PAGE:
Innovation and Technology Weekly – No. 30, 2014

This is the online version of UNU-MERIT’s I&T Weekly which is sent out by email every Friday. If you wish to subscribe to this free service, please submit your email address in the box to the right.

Issue 30, 2014

This week's headlines:

Paralysed rats walk, orchestrated by computer
September 25, 2014

It's a strange sight: a paralyzed rat walking on its hind legs in a precise cadence, all controlled by a computer. A new study by researchers from Ecole Polytechnique Federale in Lausanne describes their efforts to use electronics to restore fluid, realistic movements to paralysed animals. The study is part of a wider effort to help paralyzed people walk again by zapping their spinal cords with electrical pulses. These signals can replace commands normally sent out by the brain, but which are interrupted when the spinal cord is injured.

This spring, researchers from the University of Louisville and the University of California said four men who had been paralysed for years were able to regain movement in their legs, hips, ankles, and toes, and even stand using an implanted device that stimulated their spinal cords, a technique called epidural stimulation.

A limit to epidural stimulation so far is that the electrical pulses don't produce complex, coordinated movement. Also, in human tests, the stimulators are controlled manually. That's where the new system could come into play. By filming the rats as they walked, the Swiss team fed the images to software that quickly adjusted the pattern of stimulation to produce synchronized stepping movements. Such a system could help a person walk rhythmically and maintain his balance.

To produce their results, the Swiss scientists severed the spinal cords of a half-dozen rats and then implanted flexible electrodes into the lower part of their spinal cords. The animals were also given a serotonin agonist, which readies the spinal cord to communicate with the legs, an ability that's depleted after an injury. With their weight supported by a harness, the rats were placed on a treadmill or on a runway with obstacles. Each of the rats walked at least a thousand successive steps and successfully navigated rodent-sized stairs. The team hopes to test its ideas in a human volunteer next year.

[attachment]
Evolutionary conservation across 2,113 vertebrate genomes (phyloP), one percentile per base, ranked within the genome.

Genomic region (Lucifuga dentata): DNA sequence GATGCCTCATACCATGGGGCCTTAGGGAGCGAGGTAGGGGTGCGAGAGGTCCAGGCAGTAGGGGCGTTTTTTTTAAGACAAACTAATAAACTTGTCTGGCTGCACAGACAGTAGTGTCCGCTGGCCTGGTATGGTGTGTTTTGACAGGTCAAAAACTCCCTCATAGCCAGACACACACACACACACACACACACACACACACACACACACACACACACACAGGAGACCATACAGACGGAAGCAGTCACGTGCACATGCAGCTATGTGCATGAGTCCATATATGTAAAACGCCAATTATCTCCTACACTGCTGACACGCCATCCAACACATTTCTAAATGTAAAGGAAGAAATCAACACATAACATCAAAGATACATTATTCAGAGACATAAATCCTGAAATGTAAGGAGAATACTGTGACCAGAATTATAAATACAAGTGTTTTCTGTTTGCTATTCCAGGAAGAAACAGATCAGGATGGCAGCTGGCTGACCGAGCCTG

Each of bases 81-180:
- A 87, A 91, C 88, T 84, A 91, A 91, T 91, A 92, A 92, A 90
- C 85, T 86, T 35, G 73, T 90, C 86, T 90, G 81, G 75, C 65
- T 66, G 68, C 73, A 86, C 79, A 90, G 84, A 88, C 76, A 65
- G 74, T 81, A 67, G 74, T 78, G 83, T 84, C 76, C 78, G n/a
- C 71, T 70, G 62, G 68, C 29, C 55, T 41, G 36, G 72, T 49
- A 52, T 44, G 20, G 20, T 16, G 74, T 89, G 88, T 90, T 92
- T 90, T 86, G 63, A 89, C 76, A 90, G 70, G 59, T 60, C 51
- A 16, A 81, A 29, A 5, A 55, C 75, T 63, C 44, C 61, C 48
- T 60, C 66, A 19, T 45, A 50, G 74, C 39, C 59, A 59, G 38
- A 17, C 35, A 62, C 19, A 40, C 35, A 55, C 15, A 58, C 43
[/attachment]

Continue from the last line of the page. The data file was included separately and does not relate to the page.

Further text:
Full story: Technology Review / Science Translational Medicine Back to top

Solar cell powers water-to-hydrogen conversion
September 25, 2014

A class of materials that has quickly become the rising star of the solar cell world could enable production of hydrogen fuel using sunlight. Researchers from the Ecole Polytechnique Federale de Lausanne in Switzerland built a photovoltaic device using cheap and abundant materials called perovskites.

The group created a device that uses sunlight to split water into oxygen and hydrogen gas with 12.3% efficiency. That figure puts the device above the 10% benchmark for useful solar-to-hydrogen conversion. Hydrogen holds promise as clean fuel to power cars or produce electricity.

Over the last five years, perovskites have been found to rival the efficiency and cost of silicon in converting sunlight to electricity. The Swiss team created its device using perovskite cells and a catalyst made from nickel, iron, oxygen and hydrogen.

Perovskite photovoltaics also generate higher voltages than silicon cells, making them better at powering the water-splitting reaction. A similar device developed by MIT researchers used three or four silicon solar cells in series to produce the necessary voltage while the Swiss one used only two.

Full story: Science News / Science Back to top

Your brain waves could reveal what you forgot
September 24, 2014

During interviews and interrogations, detectives often ask subjects whether they recall pieces of information pertaining to a crime or crime scene. Because our brains are constantly processing huge amounts of information, it can be difficult or even impossible to recall data that wasn't salient enough to notice, at least consciously. And if information is incriminating, we might resist voluntarily giving it up.

But what if such information could be extracted without relying on a subject's memory at all? According to a new study by Northwestern University researchers that could be possible via a particular brain wave known as P300, circumventing both our fallible memory and refusal to give up potentially incriminating evidence.

The study examined 24 subjects using a recognition test that examines whether a subject recognizes crime-relevant information. Each subject was equipped with a wearable camera that recorded information over a 4-hour period. The video footage was analyzed by the team. The people were divided into two groups, 12 test subjects and 12 control subjects. For the test subjects, the researchers compiled individual lists of things the test subjects had seen over the course of the day, as well as similar things they hadn't seen.

While there were individual lists for the 12 test subjects, the researchers made a single generic list for the 12 control subjects. The researchers then read items off the list to the subjects, and measured their P300 brain waves. The control subjects, who were presented with a list of things they hadn't seen that day, showed no measurable change in P300 size. When the test subjects heard the name of something they had seen the previous day, the P300 wave appeared larger than when they heard the name of something they hadn't seen.